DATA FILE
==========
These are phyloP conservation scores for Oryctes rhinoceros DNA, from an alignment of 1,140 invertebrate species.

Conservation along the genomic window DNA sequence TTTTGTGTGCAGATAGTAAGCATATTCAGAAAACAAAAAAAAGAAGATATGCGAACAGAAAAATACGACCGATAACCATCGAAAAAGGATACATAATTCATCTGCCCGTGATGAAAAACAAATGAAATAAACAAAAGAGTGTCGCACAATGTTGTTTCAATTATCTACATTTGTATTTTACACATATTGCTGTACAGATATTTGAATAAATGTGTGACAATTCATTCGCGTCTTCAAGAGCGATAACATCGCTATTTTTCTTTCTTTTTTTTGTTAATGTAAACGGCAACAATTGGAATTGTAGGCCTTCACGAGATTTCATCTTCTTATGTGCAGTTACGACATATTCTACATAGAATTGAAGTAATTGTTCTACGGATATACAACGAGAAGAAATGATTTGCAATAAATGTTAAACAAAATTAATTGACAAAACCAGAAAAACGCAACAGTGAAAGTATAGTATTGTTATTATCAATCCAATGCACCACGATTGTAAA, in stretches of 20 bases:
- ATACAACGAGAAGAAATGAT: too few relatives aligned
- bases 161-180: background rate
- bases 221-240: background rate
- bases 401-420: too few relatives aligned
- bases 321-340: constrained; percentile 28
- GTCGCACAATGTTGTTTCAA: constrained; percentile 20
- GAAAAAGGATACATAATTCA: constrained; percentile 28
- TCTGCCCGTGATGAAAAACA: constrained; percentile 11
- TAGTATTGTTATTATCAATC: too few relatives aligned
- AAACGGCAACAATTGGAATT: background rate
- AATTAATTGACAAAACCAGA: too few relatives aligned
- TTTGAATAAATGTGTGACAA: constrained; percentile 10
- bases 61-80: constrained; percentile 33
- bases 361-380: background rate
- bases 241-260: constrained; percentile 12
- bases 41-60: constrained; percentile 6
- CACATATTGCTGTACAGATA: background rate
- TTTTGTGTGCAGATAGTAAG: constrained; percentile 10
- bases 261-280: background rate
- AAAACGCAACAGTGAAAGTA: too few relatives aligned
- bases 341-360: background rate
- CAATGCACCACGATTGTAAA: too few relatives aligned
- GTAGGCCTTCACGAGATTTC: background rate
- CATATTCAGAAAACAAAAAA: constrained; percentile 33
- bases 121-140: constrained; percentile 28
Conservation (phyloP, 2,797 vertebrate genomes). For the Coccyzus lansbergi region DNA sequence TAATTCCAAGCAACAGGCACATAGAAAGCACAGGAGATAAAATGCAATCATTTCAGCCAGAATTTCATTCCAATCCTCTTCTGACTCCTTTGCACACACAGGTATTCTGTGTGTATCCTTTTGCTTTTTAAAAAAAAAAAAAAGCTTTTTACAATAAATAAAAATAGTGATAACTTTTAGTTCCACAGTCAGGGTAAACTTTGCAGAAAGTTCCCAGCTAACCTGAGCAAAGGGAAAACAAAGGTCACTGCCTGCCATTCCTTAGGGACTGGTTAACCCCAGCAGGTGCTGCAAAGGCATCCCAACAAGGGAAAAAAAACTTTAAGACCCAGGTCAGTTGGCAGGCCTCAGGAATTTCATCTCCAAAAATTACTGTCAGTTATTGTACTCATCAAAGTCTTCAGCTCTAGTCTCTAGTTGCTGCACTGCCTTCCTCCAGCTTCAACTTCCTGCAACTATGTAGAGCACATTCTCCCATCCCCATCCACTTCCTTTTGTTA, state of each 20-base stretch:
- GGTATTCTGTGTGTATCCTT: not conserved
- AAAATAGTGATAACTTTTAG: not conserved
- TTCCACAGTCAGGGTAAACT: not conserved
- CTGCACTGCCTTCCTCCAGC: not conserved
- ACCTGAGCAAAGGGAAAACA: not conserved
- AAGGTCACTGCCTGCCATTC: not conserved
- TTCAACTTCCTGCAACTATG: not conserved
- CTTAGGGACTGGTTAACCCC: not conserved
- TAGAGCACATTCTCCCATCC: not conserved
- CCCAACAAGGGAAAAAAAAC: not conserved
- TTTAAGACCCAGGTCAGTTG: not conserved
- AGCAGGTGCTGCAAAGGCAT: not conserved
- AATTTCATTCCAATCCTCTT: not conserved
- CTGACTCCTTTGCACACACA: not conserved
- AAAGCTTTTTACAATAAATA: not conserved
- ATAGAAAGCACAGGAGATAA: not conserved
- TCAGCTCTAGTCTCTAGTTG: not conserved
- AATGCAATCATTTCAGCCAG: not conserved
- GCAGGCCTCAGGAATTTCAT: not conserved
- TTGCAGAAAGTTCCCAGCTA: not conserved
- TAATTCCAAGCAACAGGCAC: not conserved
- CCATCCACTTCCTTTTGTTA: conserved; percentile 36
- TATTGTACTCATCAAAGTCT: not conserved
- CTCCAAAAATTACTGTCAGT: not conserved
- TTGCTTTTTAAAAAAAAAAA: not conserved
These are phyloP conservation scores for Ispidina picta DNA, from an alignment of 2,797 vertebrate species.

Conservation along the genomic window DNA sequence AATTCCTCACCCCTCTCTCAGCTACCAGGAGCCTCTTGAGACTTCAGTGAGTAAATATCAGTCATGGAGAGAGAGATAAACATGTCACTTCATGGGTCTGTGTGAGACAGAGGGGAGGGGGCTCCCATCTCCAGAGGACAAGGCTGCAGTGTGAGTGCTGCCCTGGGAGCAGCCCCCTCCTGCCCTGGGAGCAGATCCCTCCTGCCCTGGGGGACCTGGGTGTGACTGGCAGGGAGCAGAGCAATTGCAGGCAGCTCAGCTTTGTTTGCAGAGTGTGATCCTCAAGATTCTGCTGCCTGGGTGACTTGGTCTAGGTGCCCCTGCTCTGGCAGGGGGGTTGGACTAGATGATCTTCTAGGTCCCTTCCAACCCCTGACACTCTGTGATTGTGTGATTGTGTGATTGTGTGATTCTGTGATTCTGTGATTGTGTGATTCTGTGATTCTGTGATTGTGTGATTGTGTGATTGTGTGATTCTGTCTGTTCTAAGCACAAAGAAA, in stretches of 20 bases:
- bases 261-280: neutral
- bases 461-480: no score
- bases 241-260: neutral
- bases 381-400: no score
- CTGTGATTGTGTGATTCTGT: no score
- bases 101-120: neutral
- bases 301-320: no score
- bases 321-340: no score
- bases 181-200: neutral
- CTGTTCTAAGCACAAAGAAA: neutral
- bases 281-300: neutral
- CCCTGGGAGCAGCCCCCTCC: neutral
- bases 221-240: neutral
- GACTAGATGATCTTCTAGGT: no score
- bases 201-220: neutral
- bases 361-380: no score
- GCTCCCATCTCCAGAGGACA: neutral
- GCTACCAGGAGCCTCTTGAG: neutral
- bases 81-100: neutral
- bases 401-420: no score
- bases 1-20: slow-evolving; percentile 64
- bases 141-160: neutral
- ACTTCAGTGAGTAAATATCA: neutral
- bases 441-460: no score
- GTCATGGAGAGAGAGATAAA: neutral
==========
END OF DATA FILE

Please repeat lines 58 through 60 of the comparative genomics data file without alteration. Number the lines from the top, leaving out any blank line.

- bases 241-260: neutral
- bases 381-400: no score
- CTGTGATTGTGTGATTCTGT: no score